{shortcode-c7291cec97abed302496145f8463b401223d1064}Tucked away off of Plympton St. lies Randolph Courtyard, a favorite spot among Adams residents and all members of the Harvard community both for its prime Carpe-hosting capabilities and sweet scenery. If you hang around the courtyard long enough, you might just be lucky enough to see the normally peaceful space disrupted by a certain boisterous German Shepard named Beam. Flyby sat down with Beam’s human, Adams House resident tutor William Burke, to get the details on the dog that brings the courtyard to life.

Beam hails from Scranton, Pa., where she lived with her nine other brothers and sisters before joining Burke in Cambridge. When Burke first encountered Beam, he found what one might expect from a litter of puppies meeting a stranger: lots of playing, tumbling, barking, and general excitedness from the bunch — except for Beam, who was snoozing happily in a corner. Also unlike her siblings, Beam was the only pup with long hair, despite both her parents being shorthaired dogs.

“I guess there’s always a non-zero chance,” Burke says of Beam’s unique hair, laughing. “She was, like, the weirdo of the litter.”

Still, Burke thought that this sweet little “weirdo” would be a perfect fit for life on campus, and took her home.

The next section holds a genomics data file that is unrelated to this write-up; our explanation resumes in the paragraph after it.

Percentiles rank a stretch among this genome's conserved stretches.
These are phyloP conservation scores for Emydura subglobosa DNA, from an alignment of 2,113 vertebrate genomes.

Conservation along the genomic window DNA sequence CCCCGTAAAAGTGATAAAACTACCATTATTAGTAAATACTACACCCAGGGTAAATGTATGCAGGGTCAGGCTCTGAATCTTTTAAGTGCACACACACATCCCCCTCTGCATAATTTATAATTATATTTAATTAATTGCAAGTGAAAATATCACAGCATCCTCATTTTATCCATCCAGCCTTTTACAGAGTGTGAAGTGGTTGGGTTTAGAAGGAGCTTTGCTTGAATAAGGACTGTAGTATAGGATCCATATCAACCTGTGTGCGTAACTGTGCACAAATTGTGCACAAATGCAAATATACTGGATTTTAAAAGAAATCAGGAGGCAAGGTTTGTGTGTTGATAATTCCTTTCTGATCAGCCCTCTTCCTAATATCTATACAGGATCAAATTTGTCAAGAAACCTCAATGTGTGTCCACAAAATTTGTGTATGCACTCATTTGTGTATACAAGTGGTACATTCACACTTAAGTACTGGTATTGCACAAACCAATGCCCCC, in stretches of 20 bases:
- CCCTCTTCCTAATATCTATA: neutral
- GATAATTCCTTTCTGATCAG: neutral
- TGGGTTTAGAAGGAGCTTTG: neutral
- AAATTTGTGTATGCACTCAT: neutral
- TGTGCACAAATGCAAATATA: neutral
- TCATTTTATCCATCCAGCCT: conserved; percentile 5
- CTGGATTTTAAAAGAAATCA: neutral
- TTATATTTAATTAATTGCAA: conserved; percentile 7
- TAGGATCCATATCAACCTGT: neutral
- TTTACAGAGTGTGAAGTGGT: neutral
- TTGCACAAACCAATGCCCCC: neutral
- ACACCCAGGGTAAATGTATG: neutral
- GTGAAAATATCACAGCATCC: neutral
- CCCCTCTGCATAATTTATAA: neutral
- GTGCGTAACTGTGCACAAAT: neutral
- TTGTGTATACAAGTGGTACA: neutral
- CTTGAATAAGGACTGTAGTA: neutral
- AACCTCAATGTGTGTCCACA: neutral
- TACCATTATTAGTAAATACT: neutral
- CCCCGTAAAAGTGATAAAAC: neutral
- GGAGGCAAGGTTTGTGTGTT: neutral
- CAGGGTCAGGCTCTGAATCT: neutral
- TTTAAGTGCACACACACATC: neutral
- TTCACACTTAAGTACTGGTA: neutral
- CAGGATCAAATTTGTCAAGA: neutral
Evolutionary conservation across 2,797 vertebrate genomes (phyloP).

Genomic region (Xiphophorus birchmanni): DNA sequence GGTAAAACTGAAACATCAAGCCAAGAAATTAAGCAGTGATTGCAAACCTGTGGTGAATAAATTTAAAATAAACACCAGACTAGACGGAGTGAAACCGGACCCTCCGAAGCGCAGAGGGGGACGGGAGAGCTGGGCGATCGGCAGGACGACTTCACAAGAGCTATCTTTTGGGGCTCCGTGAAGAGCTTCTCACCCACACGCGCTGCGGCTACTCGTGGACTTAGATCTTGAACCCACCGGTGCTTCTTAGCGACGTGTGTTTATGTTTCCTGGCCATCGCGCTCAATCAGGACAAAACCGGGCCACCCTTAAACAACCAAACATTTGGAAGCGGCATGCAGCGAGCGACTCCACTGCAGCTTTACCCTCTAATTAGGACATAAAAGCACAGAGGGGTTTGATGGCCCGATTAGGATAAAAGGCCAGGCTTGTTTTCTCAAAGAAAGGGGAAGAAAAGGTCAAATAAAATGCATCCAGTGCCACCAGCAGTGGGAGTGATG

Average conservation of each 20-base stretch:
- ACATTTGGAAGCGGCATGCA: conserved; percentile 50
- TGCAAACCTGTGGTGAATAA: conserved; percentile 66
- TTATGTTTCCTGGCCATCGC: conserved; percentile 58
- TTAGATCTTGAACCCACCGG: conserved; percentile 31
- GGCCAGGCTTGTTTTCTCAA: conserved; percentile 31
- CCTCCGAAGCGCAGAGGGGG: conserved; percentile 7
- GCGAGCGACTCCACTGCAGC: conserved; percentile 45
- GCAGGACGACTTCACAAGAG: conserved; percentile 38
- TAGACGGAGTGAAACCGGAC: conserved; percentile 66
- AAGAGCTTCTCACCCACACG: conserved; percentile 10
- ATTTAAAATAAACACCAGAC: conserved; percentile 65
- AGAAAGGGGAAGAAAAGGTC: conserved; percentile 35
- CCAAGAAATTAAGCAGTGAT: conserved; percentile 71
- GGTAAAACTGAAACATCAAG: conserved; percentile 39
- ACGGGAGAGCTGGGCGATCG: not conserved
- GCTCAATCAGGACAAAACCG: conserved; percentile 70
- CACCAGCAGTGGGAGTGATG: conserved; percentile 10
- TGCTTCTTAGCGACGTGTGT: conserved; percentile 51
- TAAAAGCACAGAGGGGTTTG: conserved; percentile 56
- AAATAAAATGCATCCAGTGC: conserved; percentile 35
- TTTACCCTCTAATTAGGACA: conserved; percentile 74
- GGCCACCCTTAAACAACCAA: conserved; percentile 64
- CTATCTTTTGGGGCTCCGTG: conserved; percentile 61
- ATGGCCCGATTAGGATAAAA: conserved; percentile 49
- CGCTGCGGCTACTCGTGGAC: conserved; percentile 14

From there, they faced perhaps the biggest dilemma of any pet owner: what to name their new companion. Of course, there were some basic criteria to guide their choice. Burke wanted to choose a name related to architecture. It also had to be a single syllable “so that it would be easy to shout,” Burke notes. In the end, Beam won out over their other top choices, “Roof” and “Eave.” However, don’t be fooled. The German Shepard’s full registered name isn’t just beam, but rather “Simply Supported Honeymoon Beam.”.

{shortcode-0e11e94c737aa4e1b9d6981faf496ae110f98ace}In her two years at Harvard, Beam has become a staple of the Adams House community. “Every hour is puppy office hours!” Burke laughs, looking over at Beam, who is deep in a game of chase with her pal and fellow Randolph canine, Opie. Beam is also a big fan of outdoor yoga, which is one of the programs Burke runs for students as a Wellness Tutor. Beam’s presence, however, may not exactly be conducive to tapping into a zen state, as she loves to lick students’ faces as they stretch. Energetic yoga interruptions aside, Burke maintains that Beam is an extremely good-natured dog.

“She grew up around 470 college students since she got here, she’s never known anything else. You could set off fireworks, or thunder, nothing fazes her. She just lies on the couch. She might, like, lift an eyebrow,” Burke said.

Beam certainly is not a small dog, but she genuinely enjoys living in a dorm. Burke chalks it up to the fact that dogs “like having a den,” and says that she actually got into the routine of living at Adams so quickly that they stopped crate training her a few months early. Despite her love of her cozy home with the Burkes, there’s rarely a day when you can’t spot Beam outside, rain or shine. So, keep your eyes peeled if you’re anywhere near Adams, and maybe even consider rerouting your walk to cut through the Randolph courtyard — you might just see Adams House’s very own German Shepherd!

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